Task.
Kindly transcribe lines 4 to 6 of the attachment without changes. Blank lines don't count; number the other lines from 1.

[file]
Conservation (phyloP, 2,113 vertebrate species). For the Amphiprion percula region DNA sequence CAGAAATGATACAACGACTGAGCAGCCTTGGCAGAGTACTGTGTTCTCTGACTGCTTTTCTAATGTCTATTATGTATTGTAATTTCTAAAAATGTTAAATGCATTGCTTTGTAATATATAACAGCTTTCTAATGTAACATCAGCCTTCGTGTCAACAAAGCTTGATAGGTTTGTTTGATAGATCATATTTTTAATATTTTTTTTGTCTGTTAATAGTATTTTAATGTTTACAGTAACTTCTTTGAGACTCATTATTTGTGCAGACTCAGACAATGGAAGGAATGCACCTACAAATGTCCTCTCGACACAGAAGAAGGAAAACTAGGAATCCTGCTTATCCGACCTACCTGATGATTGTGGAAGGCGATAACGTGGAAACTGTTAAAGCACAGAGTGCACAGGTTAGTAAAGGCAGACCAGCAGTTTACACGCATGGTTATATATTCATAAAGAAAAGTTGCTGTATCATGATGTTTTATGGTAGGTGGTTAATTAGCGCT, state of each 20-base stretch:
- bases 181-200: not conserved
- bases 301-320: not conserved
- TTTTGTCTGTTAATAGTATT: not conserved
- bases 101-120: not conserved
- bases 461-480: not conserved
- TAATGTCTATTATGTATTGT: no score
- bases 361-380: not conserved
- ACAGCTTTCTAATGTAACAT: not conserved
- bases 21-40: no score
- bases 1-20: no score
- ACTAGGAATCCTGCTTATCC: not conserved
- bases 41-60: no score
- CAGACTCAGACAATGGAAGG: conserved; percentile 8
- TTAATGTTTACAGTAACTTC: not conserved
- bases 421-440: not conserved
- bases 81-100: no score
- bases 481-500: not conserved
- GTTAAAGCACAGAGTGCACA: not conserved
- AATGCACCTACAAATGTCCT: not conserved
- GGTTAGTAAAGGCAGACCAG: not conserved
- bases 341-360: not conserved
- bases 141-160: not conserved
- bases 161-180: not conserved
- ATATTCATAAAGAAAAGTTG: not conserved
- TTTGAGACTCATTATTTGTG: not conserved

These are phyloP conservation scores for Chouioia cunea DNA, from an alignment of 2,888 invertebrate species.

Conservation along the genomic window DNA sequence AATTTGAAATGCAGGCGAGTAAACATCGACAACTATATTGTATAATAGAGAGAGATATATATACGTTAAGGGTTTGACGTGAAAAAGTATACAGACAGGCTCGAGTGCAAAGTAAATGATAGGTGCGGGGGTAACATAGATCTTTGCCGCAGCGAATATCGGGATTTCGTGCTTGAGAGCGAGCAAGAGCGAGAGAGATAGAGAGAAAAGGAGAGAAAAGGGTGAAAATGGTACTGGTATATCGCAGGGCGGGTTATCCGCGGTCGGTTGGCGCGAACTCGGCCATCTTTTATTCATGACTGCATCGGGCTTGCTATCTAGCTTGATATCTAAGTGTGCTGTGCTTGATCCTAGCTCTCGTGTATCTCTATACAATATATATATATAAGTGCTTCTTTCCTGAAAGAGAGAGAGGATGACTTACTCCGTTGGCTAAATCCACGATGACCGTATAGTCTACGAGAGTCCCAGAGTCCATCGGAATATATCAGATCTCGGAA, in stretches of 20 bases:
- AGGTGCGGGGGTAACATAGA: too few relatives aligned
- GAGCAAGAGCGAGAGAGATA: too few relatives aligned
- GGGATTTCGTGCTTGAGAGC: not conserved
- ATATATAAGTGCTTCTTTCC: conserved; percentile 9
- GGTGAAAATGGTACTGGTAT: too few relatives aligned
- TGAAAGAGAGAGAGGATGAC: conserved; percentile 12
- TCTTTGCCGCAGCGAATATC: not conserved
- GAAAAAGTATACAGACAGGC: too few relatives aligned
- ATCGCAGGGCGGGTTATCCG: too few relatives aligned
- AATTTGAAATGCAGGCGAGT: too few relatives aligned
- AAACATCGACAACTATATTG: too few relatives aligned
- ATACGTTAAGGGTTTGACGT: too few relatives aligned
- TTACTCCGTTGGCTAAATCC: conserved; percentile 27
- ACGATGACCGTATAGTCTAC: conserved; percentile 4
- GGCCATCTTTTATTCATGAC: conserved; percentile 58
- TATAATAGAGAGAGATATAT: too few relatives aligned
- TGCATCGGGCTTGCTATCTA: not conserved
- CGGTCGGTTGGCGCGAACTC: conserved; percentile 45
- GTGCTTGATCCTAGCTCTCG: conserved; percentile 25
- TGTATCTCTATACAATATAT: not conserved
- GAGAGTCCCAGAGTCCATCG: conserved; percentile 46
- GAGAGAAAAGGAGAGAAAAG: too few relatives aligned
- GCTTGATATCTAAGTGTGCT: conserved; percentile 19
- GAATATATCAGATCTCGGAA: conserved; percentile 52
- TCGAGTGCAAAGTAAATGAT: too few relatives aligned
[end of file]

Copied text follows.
- TTTTGTCTGTTAATAGTATT: not conserved
- bases 101-120: not conserved
- bases 461-480: not conserved